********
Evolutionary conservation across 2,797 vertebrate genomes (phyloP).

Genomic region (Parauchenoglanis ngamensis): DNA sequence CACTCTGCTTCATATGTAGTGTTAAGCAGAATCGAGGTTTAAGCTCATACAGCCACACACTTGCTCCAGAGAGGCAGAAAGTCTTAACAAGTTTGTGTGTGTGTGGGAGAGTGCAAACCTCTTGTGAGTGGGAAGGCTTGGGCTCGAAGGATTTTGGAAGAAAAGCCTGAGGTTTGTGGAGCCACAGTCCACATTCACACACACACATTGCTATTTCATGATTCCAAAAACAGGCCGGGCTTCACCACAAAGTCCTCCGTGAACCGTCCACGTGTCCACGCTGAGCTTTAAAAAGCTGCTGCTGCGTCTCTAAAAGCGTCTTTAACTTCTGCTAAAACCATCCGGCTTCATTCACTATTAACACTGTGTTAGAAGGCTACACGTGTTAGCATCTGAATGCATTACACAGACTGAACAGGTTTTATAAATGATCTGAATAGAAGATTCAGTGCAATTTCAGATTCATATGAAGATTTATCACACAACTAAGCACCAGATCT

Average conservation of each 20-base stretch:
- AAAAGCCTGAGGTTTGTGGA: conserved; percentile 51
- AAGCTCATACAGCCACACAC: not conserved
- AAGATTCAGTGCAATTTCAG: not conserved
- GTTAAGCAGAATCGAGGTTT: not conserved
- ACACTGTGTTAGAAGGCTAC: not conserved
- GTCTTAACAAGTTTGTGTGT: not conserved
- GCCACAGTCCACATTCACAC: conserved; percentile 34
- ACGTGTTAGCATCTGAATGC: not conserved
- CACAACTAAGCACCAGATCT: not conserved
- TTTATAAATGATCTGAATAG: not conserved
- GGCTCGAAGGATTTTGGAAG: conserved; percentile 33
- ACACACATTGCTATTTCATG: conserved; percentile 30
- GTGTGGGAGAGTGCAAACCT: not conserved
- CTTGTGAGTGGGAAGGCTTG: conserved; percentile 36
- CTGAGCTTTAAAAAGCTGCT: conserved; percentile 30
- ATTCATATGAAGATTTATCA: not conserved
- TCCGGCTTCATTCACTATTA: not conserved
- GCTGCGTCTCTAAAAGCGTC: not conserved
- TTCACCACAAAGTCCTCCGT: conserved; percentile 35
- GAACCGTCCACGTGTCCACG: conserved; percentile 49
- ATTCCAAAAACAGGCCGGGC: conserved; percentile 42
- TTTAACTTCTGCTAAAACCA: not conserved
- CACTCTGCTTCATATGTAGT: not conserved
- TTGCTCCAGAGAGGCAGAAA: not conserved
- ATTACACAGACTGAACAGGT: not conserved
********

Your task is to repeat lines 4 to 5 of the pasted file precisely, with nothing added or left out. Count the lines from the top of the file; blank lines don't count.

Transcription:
- AAAAGCCTGAGGTTTGTGGA: conserved; percentile 51
- AAGCTCATACAGCCACACAC: not conserved